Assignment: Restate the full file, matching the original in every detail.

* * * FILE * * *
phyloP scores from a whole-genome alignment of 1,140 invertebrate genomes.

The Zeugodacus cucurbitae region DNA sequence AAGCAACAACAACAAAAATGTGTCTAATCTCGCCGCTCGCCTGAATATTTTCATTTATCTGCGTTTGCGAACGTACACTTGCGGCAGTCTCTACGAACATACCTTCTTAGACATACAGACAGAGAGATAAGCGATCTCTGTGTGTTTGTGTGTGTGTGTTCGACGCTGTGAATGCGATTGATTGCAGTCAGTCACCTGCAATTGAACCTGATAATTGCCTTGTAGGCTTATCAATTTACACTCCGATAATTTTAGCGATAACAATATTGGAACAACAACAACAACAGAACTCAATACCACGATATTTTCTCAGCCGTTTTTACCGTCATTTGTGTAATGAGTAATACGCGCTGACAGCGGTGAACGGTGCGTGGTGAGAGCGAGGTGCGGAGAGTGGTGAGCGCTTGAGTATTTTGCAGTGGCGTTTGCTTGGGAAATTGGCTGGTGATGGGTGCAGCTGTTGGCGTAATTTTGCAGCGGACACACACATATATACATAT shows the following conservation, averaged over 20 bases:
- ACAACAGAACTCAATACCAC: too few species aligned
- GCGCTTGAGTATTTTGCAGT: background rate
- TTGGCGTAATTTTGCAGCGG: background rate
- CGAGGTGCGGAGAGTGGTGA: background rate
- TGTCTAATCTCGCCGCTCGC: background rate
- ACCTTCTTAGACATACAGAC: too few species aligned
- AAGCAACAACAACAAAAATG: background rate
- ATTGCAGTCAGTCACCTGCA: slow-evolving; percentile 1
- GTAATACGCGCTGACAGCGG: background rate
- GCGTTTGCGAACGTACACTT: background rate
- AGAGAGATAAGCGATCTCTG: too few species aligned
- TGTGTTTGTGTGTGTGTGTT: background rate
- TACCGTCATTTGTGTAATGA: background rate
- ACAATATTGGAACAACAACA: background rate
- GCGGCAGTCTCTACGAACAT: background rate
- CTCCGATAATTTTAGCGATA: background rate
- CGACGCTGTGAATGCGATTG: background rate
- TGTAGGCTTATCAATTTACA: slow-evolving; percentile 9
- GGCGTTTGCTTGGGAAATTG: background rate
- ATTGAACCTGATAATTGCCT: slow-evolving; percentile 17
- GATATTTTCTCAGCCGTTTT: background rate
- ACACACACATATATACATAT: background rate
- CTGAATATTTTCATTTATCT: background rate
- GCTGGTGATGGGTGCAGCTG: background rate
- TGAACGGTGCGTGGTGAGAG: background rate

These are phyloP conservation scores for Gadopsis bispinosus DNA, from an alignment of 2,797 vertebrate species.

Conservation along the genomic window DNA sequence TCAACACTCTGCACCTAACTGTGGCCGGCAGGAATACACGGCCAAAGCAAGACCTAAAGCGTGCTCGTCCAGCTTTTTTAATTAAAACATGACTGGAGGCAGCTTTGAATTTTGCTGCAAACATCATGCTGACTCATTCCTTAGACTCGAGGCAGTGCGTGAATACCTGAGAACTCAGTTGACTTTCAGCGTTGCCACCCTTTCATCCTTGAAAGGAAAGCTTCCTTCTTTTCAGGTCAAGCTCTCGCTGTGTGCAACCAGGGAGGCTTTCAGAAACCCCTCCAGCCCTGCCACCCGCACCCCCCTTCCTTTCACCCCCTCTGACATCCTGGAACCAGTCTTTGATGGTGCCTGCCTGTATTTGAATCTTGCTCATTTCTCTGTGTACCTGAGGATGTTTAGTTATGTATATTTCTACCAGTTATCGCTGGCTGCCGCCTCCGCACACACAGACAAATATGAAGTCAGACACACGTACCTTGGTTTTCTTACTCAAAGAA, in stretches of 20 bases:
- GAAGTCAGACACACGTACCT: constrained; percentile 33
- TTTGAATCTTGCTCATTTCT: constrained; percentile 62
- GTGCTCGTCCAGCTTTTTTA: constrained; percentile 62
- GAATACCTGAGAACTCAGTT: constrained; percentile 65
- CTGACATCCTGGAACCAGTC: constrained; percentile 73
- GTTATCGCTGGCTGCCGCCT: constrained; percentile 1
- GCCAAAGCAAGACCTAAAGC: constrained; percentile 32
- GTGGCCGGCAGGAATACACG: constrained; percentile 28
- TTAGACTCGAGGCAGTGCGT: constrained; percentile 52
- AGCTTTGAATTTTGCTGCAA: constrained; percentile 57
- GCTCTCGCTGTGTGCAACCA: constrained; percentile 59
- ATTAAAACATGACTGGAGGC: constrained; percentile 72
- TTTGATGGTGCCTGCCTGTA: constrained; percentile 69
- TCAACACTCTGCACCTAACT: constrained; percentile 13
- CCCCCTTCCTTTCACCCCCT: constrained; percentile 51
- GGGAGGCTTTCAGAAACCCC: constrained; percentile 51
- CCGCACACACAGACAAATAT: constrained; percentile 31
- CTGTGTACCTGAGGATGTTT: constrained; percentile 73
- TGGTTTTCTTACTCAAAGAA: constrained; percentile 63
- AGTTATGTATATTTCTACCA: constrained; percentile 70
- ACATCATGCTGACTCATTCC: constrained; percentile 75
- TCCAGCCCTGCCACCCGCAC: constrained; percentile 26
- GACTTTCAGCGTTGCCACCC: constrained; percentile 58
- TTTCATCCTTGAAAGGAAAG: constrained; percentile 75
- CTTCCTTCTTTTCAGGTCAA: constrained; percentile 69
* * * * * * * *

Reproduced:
phyloP scores from a whole-genome alignment of 1,140 invertebrate genomes.

The Zeugodacus cucurbitae region DNA sequence AAGCAACAACAACAAAAATGTGTCTAATCTCGCCGCTCGCCTGAATATTTTCATTTATCTGCGTTTGCGAACGTACACTTGCGGCAGTCTCTACGAACATACCTTCTTAGACATACAGACAGAGAGATAAGCGATCTCTGTGTGTTTGTGTGTGTGTGTTCGACGCTGTGAATGCGATTGATTGCAGTCAGTCACCTGCAATTGAACCTGATAATTGCCTTGTAGGCTTATCAATTTACACTCCGATAATTTTAGCGATAACAATATTGGAACAACAACAACAACAGAACTCAATACCACGATATTTTCTCAGCCGTTTTTACCGTCATTTGTGTAATGAGTAATACGCGCTGACAGCGGTGAACGGTGCGTGGTGAGAGCGAGGTGCGGAGAGTGGTGAGCGCTTGAGTATTTTGCAGTGGCGTTTGCTTGGGAAATTGGCTGGTGATGGGTGCAGCTGTTGGCGTAATTTTGCAGCGGACACACACATATATACATAT shows the following conservation, averaged over 20 bases:
- ACAACAGAACTCAATACCAC: too few species aligned
- GCGCTTGAGTATTTTGCAGT: background rate
- TTGGCGTAATTTTGCAGCGG: background rate
- CGAGGTGCGGAGAGTGGTGA: background rate
- TGTCTAATCTCGCCGCTCGC: background rate
- ACCTTCTTAGACATACAGAC: too few species aligned
- AAGCAACAACAACAAAAATG: background rate
- ATTGCAGTCAGTCACCTGCA: slow-evolving; percentile 1
- GTAATACGCGCTGACAGCGG: background rate
- GCGTTTGCGAACGTACACTT: background rate
- AGAGAGATAAGCGATCTCTG: too few species aligned
- TGTGTTTGTGTGTGTGTGTT: background rate
- TACCGTCATTTGTGTAATGA: background rate
- ACAATATTGGAACAACAACA: background rate
- GCGGCAGTCTCTACGAACAT: background rate
- CTCCGATAATTTTAGCGATA: background rate
- CGACGCTGTGAATGCGATTG: background rate
- TGTAGGCTTATCAATTTACA: slow-evolving; percentile 9
- GGCGTTTGCTTGGGAAATTG: background rate
- ATTGAACCTGATAATTGCCT: slow-evolving; percentile 17
- GATATTTTCTCAGCCGTTTT: background rate
- ACACACACATATATACATAT: background rate
- CTGAATATTTTCATTTATCT: background rate
- GCTGGTGATGGGTGCAGCTG: background rate
- TGAACGGTGCGTGGTGAGAG: background rate

These are phyloP conservation scores for Gadopsis bispinosus DNA, from an alignment of 2,797 vertebrate species.

Conservation along the genomic window DNA sequence TCAACACTCTGCACCTAACTGTGGCCGGCAGGAATACACGGCCAAAGCAAGACCTAAAGCGTGCTCGTCCAGCTTTTTTAATTAAAACATGACTGGAGGCAGCTTTGAATTTTGCTGCAAACATCATGCTGACTCATTCCTTAGACTCGAGGCAGTGCGTGAATACCTGAGAACTCAGTTGACTTTCAGCGTTGCCACCCTTTCATCCTTGAAAGGAAAGCTTCCTTCTTTTCAGGTCAAGCTCTCGCTGTGTGCAACCAGGGAGGCTTTCAGAAACCCCTCCAGCCCTGCCACCCGCACCCCCCTTCCTTTCACCCCCTCTGACATCCTGGAACCAGTCTTTGATGGTGCCTGCCTGTATTTGAATCTTGCTCATTTCTCTGTGTACCTGAGGATGTTTAGTTATGTATATTTCTACCAGTTATCGCTGGCTGCCGCCTCCGCACACACAGACAAATATGAAGTCAGACACACGTACCTTGGTTTTCTTACTCAAAGAA, in stretches of 20 bases:
- GAAGTCAGACACACGTACCT: constrained; percentile 33
- TTTGAATCTTGCTCATTTCT: constrained; percentile 62
- GTGCTCGTCCAGCTTTTTTA: constrained; percentile 62
- GAATACCTGAGAACTCAGTT: constrained; percentile 65
- CTGACATCCTGGAACCAGTC: constrained; percentile 73
- GTTATCGCTGGCTGCCGCCT: constrained; percentile 1
- GCCAAAGCAAGACCTAAAGC: constrained; percentile 32
- GTGGCCGGCAGGAATACACG: constrained; percentile 28
- TTAGACTCGAGGCAGTGCGT: constrained; percentile 52
- AGCTTTGAATTTTGCTGCAA: constrained; percentile 57
- GCTCTCGCTGTGTGCAACCA: constrained; percentile 59
- ATTAAAACATGACTGGAGGC: constrained; percentile 72
- TTTGATGGTGCCTGCCTGTA: constrained; percentile 69
- TCAACACTCTGCACCTAACT: constrained; percentile 13
- CCCCCTTCCTTTCACCCCCT: constrained; percentile 51
- GGGAGGCTTTCAGAAACCCC: constrained; percentile 51
- CCGCACACACAGACAAATAT: constrained; percentile 31
- CTGTGTACCTGAGGATGTTT: constrained; percentile 73
- TGGTTTTCTTACTCAAAGAA: constrained; percentile 63
- AGTTATGTATATTTCTACCA: constrained; percentile 70
- ACATCATGCTGACTCATTCC: constrained; percentile 75
- TCCAGCCCTGCCACCCGCAC: constrained; percentile 26
- GACTTTCAGCGTTGCCACCC: constrained; percentile 58
- TTTCATCCTTGAAAGGAAAG: constrained; percentile 75
- CTTCCTTCTTTTCAGGTCAA: constrained; percentile 69